Appeal from the Order of the Court of Common Pleas of Montgomery County in case of Rocks Associates, Inc. v. Township of Abington, No. 72-07293.
Daniel B. Michie, Jr., with him Fell, Spalding, Goff & Rubin, for appellant.
Donald A. Gallager, with him Waters, Fleer, Cooper & Gallager, for appellee.
Judges Kramer, Rogers and Blatt, sitting as a panel of three. Opinion by Judge Rogers.
The appellee in this zoning case, Rocks Associates, Inc., the equitable owner of a lot of land located on Easton Road, Abington Township, Montgomery County, applied to the Township Zoning Hearing Board for a special exception to make alterations to a building thereon and thereafter to use the property as a car wash and gasoline sales station. The Board denied the exception but the Court of Common Pleas reversed. This appeal by the township followed.
The record owner of the lot in question had used it for many years as a gasoline sales and service station but his most recent use was as a commercial garage only. These uses of the property were nonconforming in the F-1 commercial zoning district of the township in which the lot was located. The Abington Township zoning ordinance provides, however, for a change of an existing nonconforming use to another nonconforming use of the same or more restricted classification as of right, unless structural alterations are proposed, in which case the change of use requires the grant of a special exception. A change from garage to car wash
use are within the same classification under the ordinance but as substantial alterations of the garage building, extensive paving of the lot and the construction of gasoline pumps were required to fit the premises to the new use, the appellee needed a special exception.
The appellee's case was presented to the Zoning Hearing Board in a somewhat routine fashion. A representative of Rocks Associates described the contemplated use and its professional engineer presented his plans for the new installation establishing that the contemplated car wash complied with all of the technical standards of the zoning ordinance for this type of operation. The appellee adduced no evidence in chief concerning traffic congestion and made no effort to rebut substantial testimony of neighborhood witnesses that (1) Easton Road is a heavily traveled highway subject to traffic congestion, (2) that the premises is located on a curve of Easton Road and at an intersection of a street from which it is difficult to enter Easton Road, and (3) that there is nearby a grade crossing of the Reading Railroad where trains cross Easton Road each 45 minutes causing traffic to back up in Easton Road. Indeed, the court below noted that "Easton Road has a sharp curve near the property and is a heavily traveled artery. The railroad crossing has been present many years and causes traffic to back up when the gates are down."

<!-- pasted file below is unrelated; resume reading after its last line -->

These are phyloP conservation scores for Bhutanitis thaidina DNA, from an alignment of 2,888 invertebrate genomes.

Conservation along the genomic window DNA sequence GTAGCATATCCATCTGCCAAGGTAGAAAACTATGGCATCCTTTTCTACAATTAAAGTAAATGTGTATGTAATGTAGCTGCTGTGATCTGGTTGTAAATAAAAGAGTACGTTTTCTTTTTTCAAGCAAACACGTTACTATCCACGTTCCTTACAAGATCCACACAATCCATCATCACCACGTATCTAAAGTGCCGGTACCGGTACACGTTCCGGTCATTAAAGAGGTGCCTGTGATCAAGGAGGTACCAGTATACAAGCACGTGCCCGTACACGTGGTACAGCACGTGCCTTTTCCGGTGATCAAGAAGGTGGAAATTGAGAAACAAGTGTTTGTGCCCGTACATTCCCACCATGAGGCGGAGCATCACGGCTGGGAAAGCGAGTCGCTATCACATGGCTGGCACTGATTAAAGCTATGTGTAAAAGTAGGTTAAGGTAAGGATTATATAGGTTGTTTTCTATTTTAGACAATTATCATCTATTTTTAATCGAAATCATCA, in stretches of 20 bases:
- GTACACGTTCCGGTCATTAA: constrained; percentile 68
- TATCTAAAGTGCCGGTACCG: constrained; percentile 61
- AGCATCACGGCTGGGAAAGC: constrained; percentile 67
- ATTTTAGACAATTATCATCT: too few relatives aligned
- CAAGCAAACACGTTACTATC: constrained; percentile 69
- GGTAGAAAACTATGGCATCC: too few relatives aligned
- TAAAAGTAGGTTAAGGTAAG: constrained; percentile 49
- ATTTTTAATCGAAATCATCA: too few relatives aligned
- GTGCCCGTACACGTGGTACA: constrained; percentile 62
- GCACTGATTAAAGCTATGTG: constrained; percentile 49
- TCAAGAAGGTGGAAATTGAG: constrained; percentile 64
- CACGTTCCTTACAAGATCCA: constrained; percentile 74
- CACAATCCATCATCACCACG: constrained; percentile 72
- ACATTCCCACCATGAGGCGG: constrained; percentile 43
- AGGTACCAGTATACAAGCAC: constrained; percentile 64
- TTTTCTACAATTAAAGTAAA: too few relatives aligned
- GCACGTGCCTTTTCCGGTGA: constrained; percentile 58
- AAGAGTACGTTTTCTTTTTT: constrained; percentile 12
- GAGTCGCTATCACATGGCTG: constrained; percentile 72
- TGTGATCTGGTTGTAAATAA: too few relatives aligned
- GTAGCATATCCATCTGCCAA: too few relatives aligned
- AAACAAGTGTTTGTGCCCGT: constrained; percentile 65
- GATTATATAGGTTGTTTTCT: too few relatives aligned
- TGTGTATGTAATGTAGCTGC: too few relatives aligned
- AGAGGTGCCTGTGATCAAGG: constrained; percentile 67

The court below took no evidence. Our function, therefore, is that of determining whether the Zoning Hearing Board, invested by the enabling legislation and the township ordinance with making the determination in this matter, abused its discretion or committed an error of law. Clawson et al. v. Harborcreek Zoning Hearing Board, 9 Pa. Commonwealth Ct. 124, 304 A.2d 184 (1973).
The appellee under the law was required to show, as it did, that its proposed ...